Academic Robert Gordon's 'The Rise and Fall of American Growth' is the Thomas Piketty-esque economic must read of the year
At the risk of being labeled a hopeless Luddite, I’ve been thinking a lot lately about whether technology–in particular Web 2.0 or 3.0 or whatever it is we’re on–is really all that. Several things have put this front of mind: First, there’s a spate of interesting fall books questioning conventional wisdom about the digital revolution. Revenge of the Analog by David Sax looks at how companies and individuals selling actual things, like indie bookstores, board games, even–gasp–print magazines, are experiencing a comeback. The prescient Nicholas Carr punches a hole in Silicon Valley cultural hubris with Utopia Is Creepy, and quant-turned-podcaster Cathy O’Neil tells us why big data won’t save us in Weapons of Math Destruction.
Beyond a mere surge of Silicon schaedenfreude, there is a significant debate going on about the effects of technology, about whether the digital revolution has made us better off (socially) and by how much (economically). Academic Robert Gordon, author of The Rise and Fall of American Growth, which is the Thomas Piketty-esque economic must read of the year, is gaining traction in policy circles with a persuasive argument that the inventions that drove growth and productivity over the last 100 years or so weren’t the personal computer or the Internet, but the internal combustion engine, indoor plumbing and electricity.
Gordon’s research shows that the Industrial Revolution had a much bigger effect on economic growth than the PC, the iPhone, or any other gadget. Indeed, his book points out that productivity growth actually began shrinking after the 1970s, which is when digital technology really began to take off. His conclusion: unless the techno-optimists come up with some really seismic invention quickly, our children are likely to be worse off economically. He basis this off the fact that productivity is the key to stronger economic growth.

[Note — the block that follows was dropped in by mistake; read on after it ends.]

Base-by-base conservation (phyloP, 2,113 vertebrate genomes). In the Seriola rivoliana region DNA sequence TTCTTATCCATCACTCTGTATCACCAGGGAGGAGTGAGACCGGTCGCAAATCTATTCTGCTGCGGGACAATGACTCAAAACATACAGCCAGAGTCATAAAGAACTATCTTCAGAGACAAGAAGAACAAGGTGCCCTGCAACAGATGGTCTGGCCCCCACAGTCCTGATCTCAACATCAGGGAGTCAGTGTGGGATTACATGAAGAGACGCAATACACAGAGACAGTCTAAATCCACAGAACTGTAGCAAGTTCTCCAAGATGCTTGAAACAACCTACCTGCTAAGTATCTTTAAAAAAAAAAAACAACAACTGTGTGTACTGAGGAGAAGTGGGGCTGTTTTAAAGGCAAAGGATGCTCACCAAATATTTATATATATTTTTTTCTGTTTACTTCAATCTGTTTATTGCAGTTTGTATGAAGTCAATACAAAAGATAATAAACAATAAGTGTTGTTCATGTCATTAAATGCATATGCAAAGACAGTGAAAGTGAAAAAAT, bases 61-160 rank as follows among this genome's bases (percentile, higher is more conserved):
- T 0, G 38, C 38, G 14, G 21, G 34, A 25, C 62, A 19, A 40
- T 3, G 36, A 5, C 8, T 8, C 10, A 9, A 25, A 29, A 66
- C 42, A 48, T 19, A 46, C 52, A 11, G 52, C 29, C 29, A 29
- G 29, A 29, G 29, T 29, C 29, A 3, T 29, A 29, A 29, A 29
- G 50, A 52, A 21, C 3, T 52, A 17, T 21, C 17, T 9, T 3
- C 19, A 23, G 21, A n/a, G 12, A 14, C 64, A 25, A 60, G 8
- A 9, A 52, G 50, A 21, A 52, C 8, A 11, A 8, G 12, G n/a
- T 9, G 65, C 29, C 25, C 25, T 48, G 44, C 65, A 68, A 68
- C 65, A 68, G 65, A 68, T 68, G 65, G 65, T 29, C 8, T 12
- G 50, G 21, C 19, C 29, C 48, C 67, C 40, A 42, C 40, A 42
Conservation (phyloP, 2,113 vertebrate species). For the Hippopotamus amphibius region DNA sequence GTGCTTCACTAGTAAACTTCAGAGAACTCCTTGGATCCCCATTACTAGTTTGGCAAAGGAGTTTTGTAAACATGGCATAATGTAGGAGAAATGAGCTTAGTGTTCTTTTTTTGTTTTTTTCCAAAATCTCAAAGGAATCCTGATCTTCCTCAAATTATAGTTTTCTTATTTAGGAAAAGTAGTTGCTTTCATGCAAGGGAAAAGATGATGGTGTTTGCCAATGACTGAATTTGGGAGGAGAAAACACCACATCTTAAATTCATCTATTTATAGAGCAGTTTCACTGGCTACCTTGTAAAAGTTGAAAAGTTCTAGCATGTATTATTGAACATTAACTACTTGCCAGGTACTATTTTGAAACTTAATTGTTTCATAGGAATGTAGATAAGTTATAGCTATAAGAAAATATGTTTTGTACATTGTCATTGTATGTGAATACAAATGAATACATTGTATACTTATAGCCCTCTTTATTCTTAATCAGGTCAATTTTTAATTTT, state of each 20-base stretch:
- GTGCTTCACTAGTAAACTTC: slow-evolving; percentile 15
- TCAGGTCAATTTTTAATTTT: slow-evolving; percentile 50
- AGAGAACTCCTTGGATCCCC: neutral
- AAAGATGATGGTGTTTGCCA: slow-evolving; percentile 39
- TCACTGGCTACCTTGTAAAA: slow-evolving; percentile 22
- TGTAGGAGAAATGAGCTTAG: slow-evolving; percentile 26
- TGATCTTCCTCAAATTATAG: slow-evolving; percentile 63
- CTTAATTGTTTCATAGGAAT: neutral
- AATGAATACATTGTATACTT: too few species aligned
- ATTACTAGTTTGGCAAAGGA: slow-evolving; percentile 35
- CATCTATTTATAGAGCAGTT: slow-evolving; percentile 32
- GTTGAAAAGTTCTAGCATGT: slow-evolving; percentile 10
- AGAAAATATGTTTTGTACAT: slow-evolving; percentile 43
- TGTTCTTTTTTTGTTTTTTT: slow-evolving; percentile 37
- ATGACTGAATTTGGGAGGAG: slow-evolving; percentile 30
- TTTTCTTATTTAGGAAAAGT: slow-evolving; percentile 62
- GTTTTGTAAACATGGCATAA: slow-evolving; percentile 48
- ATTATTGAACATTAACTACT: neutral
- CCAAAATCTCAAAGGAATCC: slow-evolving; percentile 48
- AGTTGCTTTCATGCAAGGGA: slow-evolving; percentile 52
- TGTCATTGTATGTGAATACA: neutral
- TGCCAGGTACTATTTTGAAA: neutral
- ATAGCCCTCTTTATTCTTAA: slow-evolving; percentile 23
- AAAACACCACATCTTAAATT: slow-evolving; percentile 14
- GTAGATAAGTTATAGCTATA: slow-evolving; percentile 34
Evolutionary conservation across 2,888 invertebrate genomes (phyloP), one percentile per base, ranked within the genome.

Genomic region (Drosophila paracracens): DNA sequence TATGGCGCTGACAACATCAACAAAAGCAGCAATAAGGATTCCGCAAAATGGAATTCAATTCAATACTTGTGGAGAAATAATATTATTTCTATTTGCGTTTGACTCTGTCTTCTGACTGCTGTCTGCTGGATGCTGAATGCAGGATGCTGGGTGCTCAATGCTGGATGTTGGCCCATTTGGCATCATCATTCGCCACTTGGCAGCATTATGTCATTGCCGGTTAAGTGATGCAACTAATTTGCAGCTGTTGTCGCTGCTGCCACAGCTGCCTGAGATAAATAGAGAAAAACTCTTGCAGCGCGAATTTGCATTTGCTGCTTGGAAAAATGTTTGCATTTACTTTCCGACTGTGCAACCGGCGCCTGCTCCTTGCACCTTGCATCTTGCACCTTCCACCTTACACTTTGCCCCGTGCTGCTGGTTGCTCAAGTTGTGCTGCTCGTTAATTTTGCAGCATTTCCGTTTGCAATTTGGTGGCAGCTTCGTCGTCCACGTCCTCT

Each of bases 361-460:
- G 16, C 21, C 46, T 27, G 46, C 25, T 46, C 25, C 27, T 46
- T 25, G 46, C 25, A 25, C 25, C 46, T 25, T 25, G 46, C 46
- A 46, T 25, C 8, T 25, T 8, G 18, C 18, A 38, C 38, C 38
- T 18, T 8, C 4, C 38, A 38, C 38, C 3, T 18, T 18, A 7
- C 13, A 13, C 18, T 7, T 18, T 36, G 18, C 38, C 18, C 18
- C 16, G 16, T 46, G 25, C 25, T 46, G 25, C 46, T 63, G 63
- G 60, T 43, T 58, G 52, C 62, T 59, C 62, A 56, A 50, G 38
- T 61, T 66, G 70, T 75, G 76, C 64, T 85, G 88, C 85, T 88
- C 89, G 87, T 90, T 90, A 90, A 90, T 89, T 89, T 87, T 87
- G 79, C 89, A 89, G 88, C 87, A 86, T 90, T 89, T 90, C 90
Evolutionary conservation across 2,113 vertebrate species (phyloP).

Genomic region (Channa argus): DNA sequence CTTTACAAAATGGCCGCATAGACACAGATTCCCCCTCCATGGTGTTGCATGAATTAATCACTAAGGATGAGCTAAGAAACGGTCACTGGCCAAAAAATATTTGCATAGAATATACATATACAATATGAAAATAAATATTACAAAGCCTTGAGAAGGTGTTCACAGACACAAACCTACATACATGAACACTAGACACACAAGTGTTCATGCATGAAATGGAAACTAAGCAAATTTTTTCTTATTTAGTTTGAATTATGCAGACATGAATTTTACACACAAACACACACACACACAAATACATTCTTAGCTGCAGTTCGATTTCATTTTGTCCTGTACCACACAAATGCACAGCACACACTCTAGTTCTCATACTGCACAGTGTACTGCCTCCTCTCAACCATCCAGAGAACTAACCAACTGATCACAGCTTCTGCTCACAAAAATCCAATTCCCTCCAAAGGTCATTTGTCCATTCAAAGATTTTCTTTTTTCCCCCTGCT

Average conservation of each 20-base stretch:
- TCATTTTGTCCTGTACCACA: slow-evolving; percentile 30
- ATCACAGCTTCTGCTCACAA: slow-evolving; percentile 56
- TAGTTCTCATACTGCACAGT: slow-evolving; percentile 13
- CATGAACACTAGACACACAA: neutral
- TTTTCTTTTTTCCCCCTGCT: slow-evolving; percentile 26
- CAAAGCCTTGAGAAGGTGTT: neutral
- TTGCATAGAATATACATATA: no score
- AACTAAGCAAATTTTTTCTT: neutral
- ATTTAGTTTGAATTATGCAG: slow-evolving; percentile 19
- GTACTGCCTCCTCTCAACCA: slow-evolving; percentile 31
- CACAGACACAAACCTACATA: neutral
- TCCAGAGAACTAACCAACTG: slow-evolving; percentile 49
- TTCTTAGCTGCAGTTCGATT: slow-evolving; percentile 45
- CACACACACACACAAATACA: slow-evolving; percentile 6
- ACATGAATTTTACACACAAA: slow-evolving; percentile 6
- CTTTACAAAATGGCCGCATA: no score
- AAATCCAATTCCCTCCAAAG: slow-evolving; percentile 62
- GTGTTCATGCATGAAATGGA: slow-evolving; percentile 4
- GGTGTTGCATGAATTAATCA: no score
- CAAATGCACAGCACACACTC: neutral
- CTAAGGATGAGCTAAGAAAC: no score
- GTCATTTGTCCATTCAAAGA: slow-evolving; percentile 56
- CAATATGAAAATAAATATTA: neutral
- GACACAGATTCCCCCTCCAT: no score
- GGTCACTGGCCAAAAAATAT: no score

This debate has real world, immediate implications. The Fed, for example, is thinking hard about why long-term productivity has been so slow for so long, as well as why productivity has become decoupled from wage increases. Indeed, the decision about whether or not the central bank will raise not only interest rates, but perhaps even its own inflation targets, hinges on such topics.
Gordon argues that the big productivity pay off from digital technology has already come and gone, between 1996 to 2004 it was responsible for part, though not all, of higher than average growth during Bill Clinton’s tenure. Meanwhile, rising inequality, inadequate fiscal stimulus, falling educational standards and flat birthrates provide more headwinds to growth.
If he and other pessimists are right, then neither inflation nor growth are going to rise anytime soon (at least not on their own). That might argue for a higher inflation target—something that economists like Olivier Blanchard, Paul Krugman and Larry Summers have argued for—and a longer period of loose monetary policy. But you can also make an argument that there’s not a lot that monetary policy can do to fix the productivity problem anyway, and that the Fed shouldn’t risk more market bubbles from a longer period of easy money. Either way, this will undoubtedly be a big topic of debate at next week’s Jackson Hole conference.
Those who keep track of such things should bone up on their Gordon.